This might have been seen as an indication that the new administration at Roscosmos was in a more cooperative mood. Any such hopes were dashed on Tuesday, when Borisov announced that Russia would not be renewing its current commitment to the ISS, which ends in 2024. NASA's current plans involve keeping the station occupied through the end of the decade.
It's not clear what their plans are, but the new head of Roscosmos did say this
According to The New York Times, Borisov told Russian President Vladimir Putin that the 2024 date gives his country time as well. “I think that by this time, we will begin to form the Russian orbital station,” he said.
In theory, Russia may want some of its ISS segments back for this "new" Russian space station. That does present a problem, in that we need some of those modules, and a decent chunk of our modules were flown on the now-defunct Space Shuttle.
From a different article in March, it seems like NASA's Cygnus module could be used to replace the Russian boosting capacity. The catch is that the rocket that took it up there (Atlas V) was made with Russian engines and all the ones we still have are spoken for.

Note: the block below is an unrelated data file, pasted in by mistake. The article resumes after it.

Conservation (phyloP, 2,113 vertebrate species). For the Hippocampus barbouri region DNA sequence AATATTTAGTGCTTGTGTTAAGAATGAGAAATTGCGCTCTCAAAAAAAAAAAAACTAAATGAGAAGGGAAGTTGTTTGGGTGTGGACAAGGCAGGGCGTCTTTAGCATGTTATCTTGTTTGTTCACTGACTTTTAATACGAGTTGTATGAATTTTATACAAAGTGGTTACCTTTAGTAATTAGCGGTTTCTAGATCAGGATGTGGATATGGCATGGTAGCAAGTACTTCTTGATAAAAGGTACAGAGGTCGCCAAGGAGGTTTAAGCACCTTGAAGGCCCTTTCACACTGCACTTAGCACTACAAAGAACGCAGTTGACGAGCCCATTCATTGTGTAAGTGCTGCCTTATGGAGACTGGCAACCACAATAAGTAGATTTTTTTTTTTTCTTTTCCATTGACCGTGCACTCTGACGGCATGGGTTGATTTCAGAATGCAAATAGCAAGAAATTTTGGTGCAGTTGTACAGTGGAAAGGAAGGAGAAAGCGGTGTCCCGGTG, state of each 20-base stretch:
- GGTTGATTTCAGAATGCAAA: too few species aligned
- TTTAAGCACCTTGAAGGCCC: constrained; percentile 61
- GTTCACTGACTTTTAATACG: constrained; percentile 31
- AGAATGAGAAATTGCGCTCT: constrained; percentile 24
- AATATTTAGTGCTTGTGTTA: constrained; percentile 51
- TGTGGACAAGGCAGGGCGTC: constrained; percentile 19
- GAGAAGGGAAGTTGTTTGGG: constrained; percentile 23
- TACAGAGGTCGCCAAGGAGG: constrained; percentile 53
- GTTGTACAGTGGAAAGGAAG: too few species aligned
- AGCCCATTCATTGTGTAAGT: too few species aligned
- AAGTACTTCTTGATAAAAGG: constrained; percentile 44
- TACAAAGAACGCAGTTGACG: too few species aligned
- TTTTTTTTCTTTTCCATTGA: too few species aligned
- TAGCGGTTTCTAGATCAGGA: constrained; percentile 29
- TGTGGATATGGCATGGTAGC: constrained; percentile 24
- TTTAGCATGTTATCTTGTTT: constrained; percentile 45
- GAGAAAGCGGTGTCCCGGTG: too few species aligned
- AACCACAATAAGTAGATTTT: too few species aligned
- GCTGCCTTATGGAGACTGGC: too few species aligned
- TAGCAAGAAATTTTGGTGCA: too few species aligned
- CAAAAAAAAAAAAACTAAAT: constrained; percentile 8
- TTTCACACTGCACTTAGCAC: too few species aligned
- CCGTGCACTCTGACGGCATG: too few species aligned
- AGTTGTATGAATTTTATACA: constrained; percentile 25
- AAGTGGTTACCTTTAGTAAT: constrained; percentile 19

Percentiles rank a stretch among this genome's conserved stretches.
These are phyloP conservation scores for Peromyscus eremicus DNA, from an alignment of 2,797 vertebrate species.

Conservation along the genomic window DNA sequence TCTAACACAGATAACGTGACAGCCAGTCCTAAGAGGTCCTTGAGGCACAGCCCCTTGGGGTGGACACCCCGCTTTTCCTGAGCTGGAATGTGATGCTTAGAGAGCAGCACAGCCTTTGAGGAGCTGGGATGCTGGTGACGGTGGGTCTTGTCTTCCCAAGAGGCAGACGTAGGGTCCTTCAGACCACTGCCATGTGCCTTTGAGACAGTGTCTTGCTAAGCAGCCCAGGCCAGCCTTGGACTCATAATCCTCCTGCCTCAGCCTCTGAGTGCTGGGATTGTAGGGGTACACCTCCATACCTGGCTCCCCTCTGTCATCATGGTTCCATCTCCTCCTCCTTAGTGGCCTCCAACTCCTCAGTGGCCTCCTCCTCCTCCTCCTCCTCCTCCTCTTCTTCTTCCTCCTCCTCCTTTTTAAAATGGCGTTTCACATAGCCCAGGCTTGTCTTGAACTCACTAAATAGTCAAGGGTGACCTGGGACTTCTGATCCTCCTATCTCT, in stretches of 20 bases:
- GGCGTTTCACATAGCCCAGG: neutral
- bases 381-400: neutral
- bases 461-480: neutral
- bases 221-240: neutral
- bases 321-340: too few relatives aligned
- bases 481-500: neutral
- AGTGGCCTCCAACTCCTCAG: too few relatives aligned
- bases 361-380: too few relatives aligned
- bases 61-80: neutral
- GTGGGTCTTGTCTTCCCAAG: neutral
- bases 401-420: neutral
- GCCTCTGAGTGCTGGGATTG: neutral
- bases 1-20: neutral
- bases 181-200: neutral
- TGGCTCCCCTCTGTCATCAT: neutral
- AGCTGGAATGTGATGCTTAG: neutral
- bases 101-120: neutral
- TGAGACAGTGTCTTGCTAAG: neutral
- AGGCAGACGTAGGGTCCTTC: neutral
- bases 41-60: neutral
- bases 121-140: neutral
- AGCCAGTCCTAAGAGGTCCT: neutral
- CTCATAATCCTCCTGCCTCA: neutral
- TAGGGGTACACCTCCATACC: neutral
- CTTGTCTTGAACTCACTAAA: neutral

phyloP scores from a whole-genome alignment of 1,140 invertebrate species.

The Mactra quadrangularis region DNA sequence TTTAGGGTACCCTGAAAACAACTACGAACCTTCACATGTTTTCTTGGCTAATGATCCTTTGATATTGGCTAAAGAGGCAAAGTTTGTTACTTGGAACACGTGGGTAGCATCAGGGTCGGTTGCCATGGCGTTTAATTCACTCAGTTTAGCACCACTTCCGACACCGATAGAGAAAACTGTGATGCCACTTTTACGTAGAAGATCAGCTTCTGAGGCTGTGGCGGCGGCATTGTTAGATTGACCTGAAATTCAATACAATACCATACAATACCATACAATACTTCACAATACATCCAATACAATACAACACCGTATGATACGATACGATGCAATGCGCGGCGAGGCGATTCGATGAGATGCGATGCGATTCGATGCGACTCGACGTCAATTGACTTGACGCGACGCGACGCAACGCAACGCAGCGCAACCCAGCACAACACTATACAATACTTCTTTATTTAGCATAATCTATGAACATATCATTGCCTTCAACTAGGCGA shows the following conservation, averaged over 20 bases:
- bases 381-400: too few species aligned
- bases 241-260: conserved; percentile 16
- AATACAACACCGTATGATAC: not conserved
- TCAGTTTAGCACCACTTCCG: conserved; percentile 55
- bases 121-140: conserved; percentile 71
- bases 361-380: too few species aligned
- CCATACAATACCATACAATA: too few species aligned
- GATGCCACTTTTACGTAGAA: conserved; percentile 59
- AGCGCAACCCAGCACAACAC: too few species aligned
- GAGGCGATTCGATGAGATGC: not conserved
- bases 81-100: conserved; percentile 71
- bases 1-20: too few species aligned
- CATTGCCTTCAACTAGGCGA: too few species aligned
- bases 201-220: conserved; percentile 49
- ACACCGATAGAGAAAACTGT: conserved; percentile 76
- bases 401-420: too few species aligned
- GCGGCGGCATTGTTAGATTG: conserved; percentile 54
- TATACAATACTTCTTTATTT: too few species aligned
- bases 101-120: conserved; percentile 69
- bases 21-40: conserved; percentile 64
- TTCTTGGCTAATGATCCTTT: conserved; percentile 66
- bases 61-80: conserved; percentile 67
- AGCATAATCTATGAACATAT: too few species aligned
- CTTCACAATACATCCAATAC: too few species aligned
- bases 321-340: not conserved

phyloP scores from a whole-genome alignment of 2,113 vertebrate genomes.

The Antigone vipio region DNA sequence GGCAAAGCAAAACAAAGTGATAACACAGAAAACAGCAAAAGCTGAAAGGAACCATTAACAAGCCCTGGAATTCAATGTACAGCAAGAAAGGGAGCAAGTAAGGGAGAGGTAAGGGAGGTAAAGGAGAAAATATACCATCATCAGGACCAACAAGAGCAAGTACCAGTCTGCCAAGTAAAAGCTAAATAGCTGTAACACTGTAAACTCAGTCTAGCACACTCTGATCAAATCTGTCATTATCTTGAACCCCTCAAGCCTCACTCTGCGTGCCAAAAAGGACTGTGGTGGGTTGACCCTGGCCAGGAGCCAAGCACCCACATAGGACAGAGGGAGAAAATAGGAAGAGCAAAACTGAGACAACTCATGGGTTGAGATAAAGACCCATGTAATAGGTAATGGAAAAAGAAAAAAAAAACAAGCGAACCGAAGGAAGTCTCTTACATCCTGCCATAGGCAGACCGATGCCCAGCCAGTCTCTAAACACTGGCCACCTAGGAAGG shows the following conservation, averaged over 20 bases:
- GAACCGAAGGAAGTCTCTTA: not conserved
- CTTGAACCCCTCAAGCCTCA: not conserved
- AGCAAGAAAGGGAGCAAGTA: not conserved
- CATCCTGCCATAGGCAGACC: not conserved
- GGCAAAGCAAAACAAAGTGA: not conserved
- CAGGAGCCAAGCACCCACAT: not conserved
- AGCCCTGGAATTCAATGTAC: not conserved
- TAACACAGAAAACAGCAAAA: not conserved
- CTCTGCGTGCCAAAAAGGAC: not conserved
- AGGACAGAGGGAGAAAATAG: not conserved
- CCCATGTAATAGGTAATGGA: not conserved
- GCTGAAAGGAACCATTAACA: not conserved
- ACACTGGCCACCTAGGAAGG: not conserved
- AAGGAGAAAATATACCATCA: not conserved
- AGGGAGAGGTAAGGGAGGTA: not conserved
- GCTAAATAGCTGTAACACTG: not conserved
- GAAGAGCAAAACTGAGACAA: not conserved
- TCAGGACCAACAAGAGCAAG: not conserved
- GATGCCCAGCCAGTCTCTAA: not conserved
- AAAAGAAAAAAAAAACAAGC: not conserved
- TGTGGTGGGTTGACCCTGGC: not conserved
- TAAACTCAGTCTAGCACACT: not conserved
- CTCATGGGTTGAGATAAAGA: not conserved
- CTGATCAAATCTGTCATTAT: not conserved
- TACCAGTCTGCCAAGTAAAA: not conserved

Cygnus has previously launched on the American-made Atlas V rocket. But this booster also uses Russian-made engines. Because of that, the Atlas V was already due to be phased out later this decade after completing two dozen more launches. The Atlas V rocket developer, United Launch Alliance, has taken delivery of all the Russian engines it needs for these flights. Although these missions are all booked, one solution may be for Amazon to give back some of the nine Atlas V launches it has reserved for its Project Kuiper satellite constellation. Another scenario involves launching Cygnus on a Falcon 9 rocket, something Northrop and SpaceX would probably agree upon in an emergency situation.
Another potential re-boost solution could come from Boeing's Starliner spacecraft, but this vehicle has not yet demonstrated the ability to dock safely with the International Space Station. And it, too, is reliant upon launching on the Atlas V rocket.
The SLS is still in testing and, given the enormous cost of a heavy lift non-reusable vehicle, it seems unlikely to be used for the ISS.
Could a Falcon Heavy do the trick for another Cygnus, or an entirely new ISS module? Or would any hopes for heavy lift capacity be in rockets not yet built/flown?